As Georgia’s population continues to grow, state leaders in environmental stewardship and economic development need to collaborate with one another to ensure that the natural resources of Georgia are utilized wisely for the betterment of future generations. That was the message of Bart Gobeil, the new president of the Georgia Conservancy.
Gobeil told Rome Seven Hills Rotary Club members that Georgia’s population is expected to grow by as much as 4 million over the next two decades and the environmental group will work hard to live up to its slogan, “A Georgia where people and the environment thrive.”
Gobeil, whose professional background includes stints as the chief operating officer of the State of Georgia from 2011 to 2015 where he had oversight over more than 60 different agencies and authorities, and senior executive director of economic development for the Georgia Ports Authority from 2015 to 2019, said the Georgia Conservancy understands that Georgia needs to attract new jobs, and since that is going to happen, it must work together with developers to minimize the impact of that growth on the environment.
“People need jobs and people need the environment,” Gobeil said.
One of the efforts led by the Georgia Conservancy involved passage of the Georgia Outdoor Stewardship Act. The law takes a portion of an existing sales tax on outdoor-related purchases and set it aside for the acquisition of land of regional impact to help preserve those areas for future generations. Gobeil said it will ultimately protect both water and land masses and provide additional venues for outdoor recreation.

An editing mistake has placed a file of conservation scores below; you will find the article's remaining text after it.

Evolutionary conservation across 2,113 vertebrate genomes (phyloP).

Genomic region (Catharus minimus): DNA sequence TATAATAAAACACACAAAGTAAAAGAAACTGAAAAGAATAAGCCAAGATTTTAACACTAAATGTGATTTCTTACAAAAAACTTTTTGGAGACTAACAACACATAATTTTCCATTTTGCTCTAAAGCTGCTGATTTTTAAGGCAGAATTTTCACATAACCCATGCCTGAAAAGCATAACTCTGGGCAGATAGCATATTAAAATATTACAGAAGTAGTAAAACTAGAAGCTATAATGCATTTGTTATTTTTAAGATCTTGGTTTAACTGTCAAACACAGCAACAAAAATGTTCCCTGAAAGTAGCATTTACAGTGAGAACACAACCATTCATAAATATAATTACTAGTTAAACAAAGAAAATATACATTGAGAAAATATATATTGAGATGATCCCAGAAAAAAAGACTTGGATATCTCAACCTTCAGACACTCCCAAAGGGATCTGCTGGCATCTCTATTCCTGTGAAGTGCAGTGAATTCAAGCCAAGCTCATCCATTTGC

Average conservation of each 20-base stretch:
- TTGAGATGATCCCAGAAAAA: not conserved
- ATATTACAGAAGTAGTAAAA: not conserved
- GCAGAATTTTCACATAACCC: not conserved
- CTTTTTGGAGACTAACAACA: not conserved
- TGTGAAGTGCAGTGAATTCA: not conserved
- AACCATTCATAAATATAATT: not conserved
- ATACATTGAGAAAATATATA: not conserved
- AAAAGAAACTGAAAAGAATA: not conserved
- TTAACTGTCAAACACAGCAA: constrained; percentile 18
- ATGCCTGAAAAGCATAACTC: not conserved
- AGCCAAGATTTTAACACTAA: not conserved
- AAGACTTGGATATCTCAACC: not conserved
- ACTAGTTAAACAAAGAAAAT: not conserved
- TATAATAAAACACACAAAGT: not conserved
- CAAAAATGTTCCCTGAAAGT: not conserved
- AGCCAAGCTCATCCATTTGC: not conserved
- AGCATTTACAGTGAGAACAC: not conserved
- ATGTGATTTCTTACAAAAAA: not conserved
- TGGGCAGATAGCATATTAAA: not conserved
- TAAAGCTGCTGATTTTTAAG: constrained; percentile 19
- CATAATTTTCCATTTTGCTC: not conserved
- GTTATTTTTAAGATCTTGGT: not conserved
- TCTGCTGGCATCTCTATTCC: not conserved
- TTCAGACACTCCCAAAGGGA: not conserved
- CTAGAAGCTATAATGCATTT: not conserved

The Georgia Conservancy is also known across the state for the organization of field trips into natural areas across the state. One of those trips was a canoe trip on the Etowah River earlier this year. Gobeil said the trips are a way to get Georgians engaged with the environment. “Get people to see why the environment is important in their community, their way of life and why it’s important,” Gobeil said. “It’s a low-cost entry point for people who typically won’t come into nature.”
Gobeil asked the community leaders to imagine what the addition of another four million people in Georgia would look like.
“They are attracted to Georgia for its recreation, for its jobs ... and we want to preserve that for future generations of Georgians.”